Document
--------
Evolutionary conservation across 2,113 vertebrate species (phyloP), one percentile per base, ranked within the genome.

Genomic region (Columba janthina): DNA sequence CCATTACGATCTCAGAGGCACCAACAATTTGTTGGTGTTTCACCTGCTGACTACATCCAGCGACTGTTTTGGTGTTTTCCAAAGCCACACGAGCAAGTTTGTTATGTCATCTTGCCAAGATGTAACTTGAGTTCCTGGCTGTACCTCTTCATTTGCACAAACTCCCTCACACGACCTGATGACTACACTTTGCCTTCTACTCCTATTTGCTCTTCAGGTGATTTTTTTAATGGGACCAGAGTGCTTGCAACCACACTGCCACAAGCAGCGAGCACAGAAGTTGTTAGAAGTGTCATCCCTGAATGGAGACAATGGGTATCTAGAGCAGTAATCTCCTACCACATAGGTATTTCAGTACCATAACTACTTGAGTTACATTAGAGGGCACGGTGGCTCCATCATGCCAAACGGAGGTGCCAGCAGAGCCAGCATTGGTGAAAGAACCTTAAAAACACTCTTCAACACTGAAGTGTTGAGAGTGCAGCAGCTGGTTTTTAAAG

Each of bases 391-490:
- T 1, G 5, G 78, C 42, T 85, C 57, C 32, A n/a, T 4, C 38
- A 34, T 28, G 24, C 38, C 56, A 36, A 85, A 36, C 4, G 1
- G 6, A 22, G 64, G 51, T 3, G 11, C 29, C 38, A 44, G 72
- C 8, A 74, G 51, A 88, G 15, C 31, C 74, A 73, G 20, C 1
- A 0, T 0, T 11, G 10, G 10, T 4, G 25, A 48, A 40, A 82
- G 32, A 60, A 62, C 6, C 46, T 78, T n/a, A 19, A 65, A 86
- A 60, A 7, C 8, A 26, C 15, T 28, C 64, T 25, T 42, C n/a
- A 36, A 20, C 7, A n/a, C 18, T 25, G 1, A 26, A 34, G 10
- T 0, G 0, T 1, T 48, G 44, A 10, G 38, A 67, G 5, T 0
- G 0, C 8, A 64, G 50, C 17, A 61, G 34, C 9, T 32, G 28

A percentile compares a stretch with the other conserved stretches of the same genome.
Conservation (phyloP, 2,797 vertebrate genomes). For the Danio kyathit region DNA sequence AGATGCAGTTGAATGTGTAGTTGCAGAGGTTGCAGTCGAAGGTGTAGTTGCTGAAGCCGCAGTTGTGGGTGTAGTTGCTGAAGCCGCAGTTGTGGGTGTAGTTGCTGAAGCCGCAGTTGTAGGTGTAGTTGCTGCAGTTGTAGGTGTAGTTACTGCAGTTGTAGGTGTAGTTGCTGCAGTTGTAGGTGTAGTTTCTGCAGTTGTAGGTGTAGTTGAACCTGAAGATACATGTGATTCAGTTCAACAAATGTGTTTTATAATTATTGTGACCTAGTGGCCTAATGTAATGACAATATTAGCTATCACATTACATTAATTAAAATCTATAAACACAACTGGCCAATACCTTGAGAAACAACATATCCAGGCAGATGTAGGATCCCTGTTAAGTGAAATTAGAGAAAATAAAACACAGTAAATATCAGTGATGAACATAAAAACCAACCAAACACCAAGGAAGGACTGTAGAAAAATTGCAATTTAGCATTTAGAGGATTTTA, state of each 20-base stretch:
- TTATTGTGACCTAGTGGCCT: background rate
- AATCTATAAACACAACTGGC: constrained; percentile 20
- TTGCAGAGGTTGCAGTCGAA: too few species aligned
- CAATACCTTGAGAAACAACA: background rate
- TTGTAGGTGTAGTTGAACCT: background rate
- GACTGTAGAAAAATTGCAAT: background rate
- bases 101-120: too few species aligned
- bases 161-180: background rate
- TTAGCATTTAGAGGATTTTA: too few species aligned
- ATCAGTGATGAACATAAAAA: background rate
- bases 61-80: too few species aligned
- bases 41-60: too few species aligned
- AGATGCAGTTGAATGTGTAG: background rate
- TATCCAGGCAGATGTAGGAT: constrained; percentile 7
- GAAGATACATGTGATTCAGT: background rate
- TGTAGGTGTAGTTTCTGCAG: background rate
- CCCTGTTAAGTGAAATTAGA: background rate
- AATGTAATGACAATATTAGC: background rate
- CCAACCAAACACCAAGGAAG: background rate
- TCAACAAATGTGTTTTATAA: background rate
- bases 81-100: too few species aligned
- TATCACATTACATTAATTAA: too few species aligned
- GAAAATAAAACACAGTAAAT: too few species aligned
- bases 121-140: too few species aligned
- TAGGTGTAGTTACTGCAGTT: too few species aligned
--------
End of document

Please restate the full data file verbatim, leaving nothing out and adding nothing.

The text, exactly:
Evolutionary conservation across 2,113 vertebrate species (phyloP), one percentile per base, ranked within the genome.

Genomic region (Columba janthina): DNA sequence CCATTACGATCTCAGAGGCACCAACAATTTGTTGGTGTTTCACCTGCTGACTACATCCAGCGACTGTTTTGGTGTTTTCCAAAGCCACACGAGCAAGTTTGTTATGTCATCTTGCCAAGATGTAACTTGAGTTCCTGGCTGTACCTCTTCATTTGCACAAACTCCCTCACACGACCTGATGACTACACTTTGCCTTCTACTCCTATTTGCTCTTCAGGTGATTTTTTTAATGGGACCAGAGTGCTTGCAACCACACTGCCACAAGCAGCGAGCACAGAAGTTGTTAGAAGTGTCATCCCTGAATGGAGACAATGGGTATCTAGAGCAGTAATCTCCTACCACATAGGTATTTCAGTACCATAACTACTTGAGTTACATTAGAGGGCACGGTGGCTCCATCATGCCAAACGGAGGTGCCAGCAGAGCCAGCATTGGTGAAAGAACCTTAAAAACACTCTTCAACACTGAAGTGTTGAGAGTGCAGCAGCTGGTTTTTAAAG

Each of bases 391-490:
- T 1, G 5, G 78, C 42, T 85, C 57, C 32, A n/a, T 4, C 38
- A 34, T 28, G 24, C 38, C 56, A 36, A 85, A 36, C 4, G 1
- G 6, A 22, G 64, G 51, T 3, G 11, C 29, C 38, A 44, G 72
- C 8, A 74, G 51, A 88, G 15, C 31, C 74, A 73, G 20, C 1
- A 0, T 0, T 11, G 10, G 10, T 4, G 25, A 48, A 40, A 82
- G 32, A 60, A 62, C 6, C 46, T 78, T n/a, A 19, A 65, A 86
- A 60, A 7, C 8, A 26, C 15, T 28, C 64, T 25, T 42, C n/a
- A 36, A 20, C 7, A n/a, C 18, T 25, G 1, A 26, A 34, G 10
- T 0, G 0, T 1, T 48, G 44, A 10, G 38, A 67, G 5, T 0
- G 0, C 8, A 64, G 50, C 17, A 61, G 34, C 9, T 32, G 28

A percentile compares a stretch with the other conserved stretches of the same genome.
Conservation (phyloP, 2,797 vertebrate genomes). For the Danio kyathit region DNA sequence AGATGCAGTTGAATGTGTAGTTGCAGAGGTTGCAGTCGAAGGTGTAGTTGCTGAAGCCGCAGTTGTGGGTGTAGTTGCTGAAGCCGCAGTTGTGGGTGTAGTTGCTGAAGCCGCAGTTGTAGGTGTAGTTGCTGCAGTTGTAGGTGTAGTTACTGCAGTTGTAGGTGTAGTTGCTGCAGTTGTAGGTGTAGTTTCTGCAGTTGTAGGTGTAGTTGAACCTGAAGATACATGTGATTCAGTTCAACAAATGTGTTTTATAATTATTGTGACCTAGTGGCCTAATGTAATGACAATATTAGCTATCACATTACATTAATTAAAATCTATAAACACAACTGGCCAATACCTTGAGAAACAACATATCCAGGCAGATGTAGGATCCCTGTTAAGTGAAATTAGAGAAAATAAAACACAGTAAATATCAGTGATGAACATAAAAACCAACCAAACACCAAGGAAGGACTGTAGAAAAATTGCAATTTAGCATTTAGAGGATTTTA, state of each 20-base stretch:
- TTATTGTGACCTAGTGGCCT: background rate
- AATCTATAAACACAACTGGC: constrained; percentile 20
- TTGCAGAGGTTGCAGTCGAA: too few species aligned
- CAATACCTTGAGAAACAACA: background rate
- TTGTAGGTGTAGTTGAACCT: background rate
- GACTGTAGAAAAATTGCAAT: background rate
- bases 101-120: too few species aligned
- bases 161-180: background rate
- TTAGCATTTAGAGGATTTTA: too few species aligned
- ATCAGTGATGAACATAAAAA: background rate
- bases 61-80: too few species aligned
- bases 41-60: too few species aligned
- AGATGCAGTTGAATGTGTAG: background rate
- TATCCAGGCAGATGTAGGAT: constrained; percentile 7
- GAAGATACATGTGATTCAGT: background rate
- TGTAGGTGTAGTTTCTGCAG: background rate
- CCCTGTTAAGTGAAATTAGA: background rate
- AATGTAATGACAATATTAGC: background rate
- CCAACCAAACACCAAGGAAG: background rate
- TCAACAAATGTGTTTTATAA: background rate
- bases 81-100: too few species aligned
- TATCACATTACATTAATTAA: too few species aligned
- GAAAATAAAACACAGTAAAT: too few species aligned
- bases 121-140: too few species aligned
- TAGGTGTAGTTACTGCAGTT: too few species aligned